We’ve noticed several recent analyses that report the discount associated with foreclosure sales. For example, see here, here and here. What’s common in these analyses is the computation of the foreclosure discount using the median (or average) sale price of foreclosures compared to the median sale price of non-foreclosures. A significant pitfall with this approach is that it is comparing apples and oranges: the typical foreclosure property is likely quite different than the typical non-foreclosure property. The homes may be different in size, location or a variety of other attributes that affect property value beyond simply their status as either foreclosure or non-foreclosure homes.
For example, in June 2012, the median foreclosure resale in the Detroit metro was a 3-bedroom, 1-bathroom, 1200 square feet home valued at $47,000, whereas the median non-foreclosure resale was a 3-bedroom, 2-bathroom, 1,700 square feet home valued at $113,000. The 59% difference in the median values of foreclosures and non-foreclosures ($47K/$113K – 1) is really an indication that cheaper homes are more likely to be in foreclosure than more expensive homes, whereas many buyers likely interpret this figure as the discount they might expect on a foreclosure relative to the fair market value of the home (which it distinctly is not).
In order to try to provide some clarity here, we’ve computed an apples-to-apples foreclosure discount by comparing the sale price of foreclosure resales to the estimated full fair market value of the home (here, we use the Zestimate which is computed from models that do not include foreclosure resales). For this analysis, we define a foreclosure resale as essentially an REO (real estate owned) sale, that is, a sale to a private party by a lender or equivalent institution that is immediately subsequent to a foreclosure liquidation (i.e., a trustee’s deed upon notice or equivalent depending on the jurisdiction).
Figure 1 shows the foreclosure discount in September 2012 both nationally and for the top metropolitan areas in the United States. Nationally, the median discount is only -7.7% even though the median sale price of foreclosures is 41% less than the median sale price of non-foreclosures (again, simply because foreclosures are more likely to be cheaper homes than non-foreclosures, not because the discount is this high). The greatest discount is found in Pittsburgh (-27%) and the least discount is found in Las Vegas and Phoenix, both of which have no discernible discount between foreclosure and non-foreclosure sales.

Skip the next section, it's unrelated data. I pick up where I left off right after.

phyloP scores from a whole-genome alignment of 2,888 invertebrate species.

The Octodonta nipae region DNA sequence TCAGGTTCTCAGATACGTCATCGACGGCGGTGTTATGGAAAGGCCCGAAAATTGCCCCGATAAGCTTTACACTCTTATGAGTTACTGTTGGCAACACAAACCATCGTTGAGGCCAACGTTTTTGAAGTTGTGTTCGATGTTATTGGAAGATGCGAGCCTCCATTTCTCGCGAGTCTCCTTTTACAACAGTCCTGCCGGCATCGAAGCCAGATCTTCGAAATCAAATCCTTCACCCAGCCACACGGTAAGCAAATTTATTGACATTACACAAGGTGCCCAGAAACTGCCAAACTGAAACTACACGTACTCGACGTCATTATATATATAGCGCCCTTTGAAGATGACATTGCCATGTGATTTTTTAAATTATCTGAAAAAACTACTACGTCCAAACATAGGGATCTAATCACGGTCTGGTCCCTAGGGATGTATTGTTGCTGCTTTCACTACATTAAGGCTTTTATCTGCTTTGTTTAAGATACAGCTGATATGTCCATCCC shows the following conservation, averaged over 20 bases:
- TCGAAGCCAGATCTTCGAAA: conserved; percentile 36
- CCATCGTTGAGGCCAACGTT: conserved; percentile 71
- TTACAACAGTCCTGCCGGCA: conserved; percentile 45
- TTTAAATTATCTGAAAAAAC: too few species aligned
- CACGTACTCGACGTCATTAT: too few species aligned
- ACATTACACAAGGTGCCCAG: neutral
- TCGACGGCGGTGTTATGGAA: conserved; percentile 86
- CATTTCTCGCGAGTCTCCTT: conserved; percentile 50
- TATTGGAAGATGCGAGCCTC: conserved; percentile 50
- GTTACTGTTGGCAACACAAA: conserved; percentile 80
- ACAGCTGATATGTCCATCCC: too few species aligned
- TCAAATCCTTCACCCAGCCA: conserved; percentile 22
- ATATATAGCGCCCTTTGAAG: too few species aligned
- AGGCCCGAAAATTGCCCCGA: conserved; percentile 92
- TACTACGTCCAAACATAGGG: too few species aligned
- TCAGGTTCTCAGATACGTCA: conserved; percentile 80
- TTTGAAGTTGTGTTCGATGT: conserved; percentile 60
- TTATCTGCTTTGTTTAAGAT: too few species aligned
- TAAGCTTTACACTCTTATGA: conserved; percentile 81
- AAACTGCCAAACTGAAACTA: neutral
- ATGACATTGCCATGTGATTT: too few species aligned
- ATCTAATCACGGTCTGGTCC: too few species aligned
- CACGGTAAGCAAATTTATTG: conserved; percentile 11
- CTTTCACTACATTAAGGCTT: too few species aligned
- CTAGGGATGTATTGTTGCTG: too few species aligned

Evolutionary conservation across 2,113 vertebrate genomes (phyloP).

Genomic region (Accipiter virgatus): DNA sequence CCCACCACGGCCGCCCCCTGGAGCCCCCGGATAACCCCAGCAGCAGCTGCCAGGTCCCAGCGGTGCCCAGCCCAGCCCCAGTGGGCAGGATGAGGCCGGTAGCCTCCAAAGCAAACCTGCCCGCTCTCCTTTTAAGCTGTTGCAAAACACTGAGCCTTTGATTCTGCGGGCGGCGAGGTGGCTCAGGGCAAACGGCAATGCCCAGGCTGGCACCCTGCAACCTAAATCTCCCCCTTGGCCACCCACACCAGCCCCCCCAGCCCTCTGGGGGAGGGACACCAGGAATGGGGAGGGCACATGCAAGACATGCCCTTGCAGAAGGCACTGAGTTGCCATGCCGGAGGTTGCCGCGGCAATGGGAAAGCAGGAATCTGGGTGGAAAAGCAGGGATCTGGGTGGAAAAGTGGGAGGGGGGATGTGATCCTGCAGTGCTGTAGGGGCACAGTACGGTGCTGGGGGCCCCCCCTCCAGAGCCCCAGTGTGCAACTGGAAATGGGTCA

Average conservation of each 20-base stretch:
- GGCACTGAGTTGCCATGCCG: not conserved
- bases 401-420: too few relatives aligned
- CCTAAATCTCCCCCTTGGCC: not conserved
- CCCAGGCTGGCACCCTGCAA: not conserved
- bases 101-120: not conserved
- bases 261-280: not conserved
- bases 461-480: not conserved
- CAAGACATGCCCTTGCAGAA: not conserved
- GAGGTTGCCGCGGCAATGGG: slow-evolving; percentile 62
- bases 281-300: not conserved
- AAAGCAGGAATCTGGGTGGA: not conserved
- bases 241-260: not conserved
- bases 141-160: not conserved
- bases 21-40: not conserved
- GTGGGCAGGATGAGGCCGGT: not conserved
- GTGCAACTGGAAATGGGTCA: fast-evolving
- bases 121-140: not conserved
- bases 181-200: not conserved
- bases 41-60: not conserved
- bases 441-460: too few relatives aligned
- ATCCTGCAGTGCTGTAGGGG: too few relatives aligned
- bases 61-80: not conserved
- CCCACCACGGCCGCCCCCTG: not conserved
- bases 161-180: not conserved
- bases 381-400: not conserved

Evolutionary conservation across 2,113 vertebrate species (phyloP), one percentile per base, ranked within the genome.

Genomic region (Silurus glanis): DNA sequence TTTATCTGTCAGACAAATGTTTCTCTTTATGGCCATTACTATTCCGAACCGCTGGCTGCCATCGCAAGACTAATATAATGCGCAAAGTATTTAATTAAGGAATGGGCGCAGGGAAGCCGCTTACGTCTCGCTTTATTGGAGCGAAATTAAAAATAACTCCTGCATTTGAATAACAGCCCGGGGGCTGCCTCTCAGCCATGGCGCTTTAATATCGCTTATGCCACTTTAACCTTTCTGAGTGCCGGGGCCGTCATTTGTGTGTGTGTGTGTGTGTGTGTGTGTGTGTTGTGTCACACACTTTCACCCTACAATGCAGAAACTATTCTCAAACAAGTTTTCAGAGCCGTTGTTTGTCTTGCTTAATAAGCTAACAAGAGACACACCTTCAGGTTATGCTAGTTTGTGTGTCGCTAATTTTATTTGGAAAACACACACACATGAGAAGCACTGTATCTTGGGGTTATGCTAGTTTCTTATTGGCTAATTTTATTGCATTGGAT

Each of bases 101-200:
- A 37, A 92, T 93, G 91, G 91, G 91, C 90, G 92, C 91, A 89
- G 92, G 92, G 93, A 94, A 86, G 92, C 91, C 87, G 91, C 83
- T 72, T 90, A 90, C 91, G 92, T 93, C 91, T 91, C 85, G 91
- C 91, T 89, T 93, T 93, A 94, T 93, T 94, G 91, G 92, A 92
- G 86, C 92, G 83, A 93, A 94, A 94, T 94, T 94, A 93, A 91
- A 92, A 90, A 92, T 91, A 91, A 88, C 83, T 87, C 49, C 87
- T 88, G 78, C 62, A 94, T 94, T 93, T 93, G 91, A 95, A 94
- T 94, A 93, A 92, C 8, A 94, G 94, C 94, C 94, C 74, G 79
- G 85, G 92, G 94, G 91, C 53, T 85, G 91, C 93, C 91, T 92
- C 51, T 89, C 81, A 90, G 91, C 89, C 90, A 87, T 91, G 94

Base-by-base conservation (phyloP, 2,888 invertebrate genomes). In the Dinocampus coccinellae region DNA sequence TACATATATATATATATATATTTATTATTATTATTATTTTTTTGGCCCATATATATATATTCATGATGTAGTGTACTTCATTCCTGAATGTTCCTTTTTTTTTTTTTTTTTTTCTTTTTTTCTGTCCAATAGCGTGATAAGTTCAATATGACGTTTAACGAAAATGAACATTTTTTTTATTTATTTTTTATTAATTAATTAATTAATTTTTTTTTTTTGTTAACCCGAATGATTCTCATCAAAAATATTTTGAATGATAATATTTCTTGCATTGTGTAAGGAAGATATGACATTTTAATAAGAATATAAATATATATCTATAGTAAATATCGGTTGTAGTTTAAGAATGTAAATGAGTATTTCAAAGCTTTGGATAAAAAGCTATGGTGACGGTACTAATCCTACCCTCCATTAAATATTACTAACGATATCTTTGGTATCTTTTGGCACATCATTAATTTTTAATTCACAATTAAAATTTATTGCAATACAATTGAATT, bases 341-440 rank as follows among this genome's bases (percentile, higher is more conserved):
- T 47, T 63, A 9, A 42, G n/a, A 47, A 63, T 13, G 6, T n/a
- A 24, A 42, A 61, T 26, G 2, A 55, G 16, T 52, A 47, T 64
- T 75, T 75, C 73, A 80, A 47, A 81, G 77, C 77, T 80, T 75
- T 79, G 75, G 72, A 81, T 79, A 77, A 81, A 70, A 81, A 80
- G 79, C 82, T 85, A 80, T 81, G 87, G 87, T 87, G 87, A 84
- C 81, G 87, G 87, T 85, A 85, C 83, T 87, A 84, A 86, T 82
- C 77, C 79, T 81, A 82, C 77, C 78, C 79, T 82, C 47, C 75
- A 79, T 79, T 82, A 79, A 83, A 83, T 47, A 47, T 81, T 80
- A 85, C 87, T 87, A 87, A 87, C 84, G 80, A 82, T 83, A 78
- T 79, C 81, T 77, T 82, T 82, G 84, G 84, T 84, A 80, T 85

Figure 2 below looks historically at the foreclosure discount since 2004. The blue line in Figure 2 is computed using the approach outlined above (the true foreclosure discount) and, for comparison purposes, the orange line shows the difference between the median sale price of foreclosures and non-foreclosures (the method used in the other analyses identified at the top of this research brief). We can see that, nationally, the true foreclosure discount reached its greatest level, -24%, in mid-2009 after REOs reached their highest share of overall sales earlier that same year. Thereafter, the discount became increasingly less, possibly because buyers became more familiar with buying foreclosures (leading to higher demand for the product) or because the quality of foreclosures improved (a higher volume of relatively new homes entering into foreclosure simply because of negative equity) or both.
Why does any of this matter? First, it distinctly matters to home buyers who may form unrealistic expectations about the discounts they will find when shopping for foreclosures. Using the simple approach of comparing median sale prices of foreclosures and non-foreclosures, the most recent press release from the National Association of Realtors noted that “foreclosures sold for an average discount of 17 percent below market value in July.” The very phrasing “below market value” implies that a buyer could expect to realize this discount on any foreclosed home relative to a non-foreclosed price on the same home. In practice, the actual discount will be considerably less as shown here.
The fact that the true discount is less than commonly reported also matters for the implications analysts draw from the continued flow of foreclosures into the market over the next few years. It makes a big difference if you think that inventory priced 30% below market value is going to be hitting the market when actually the inventory is priced only 7% below market value. With for-sale inventory tight in most markets right now (likely because of high negative equity) and demand slowly increasing, it wouldn’t be surprising to see the foreclosure discount decrease even more. This exact confluence of factors is the most probable explanation for the zero discount currently prevailing in both Las Vegas and Phoenix.
Photo image courtesy of Gerard Van der Leun.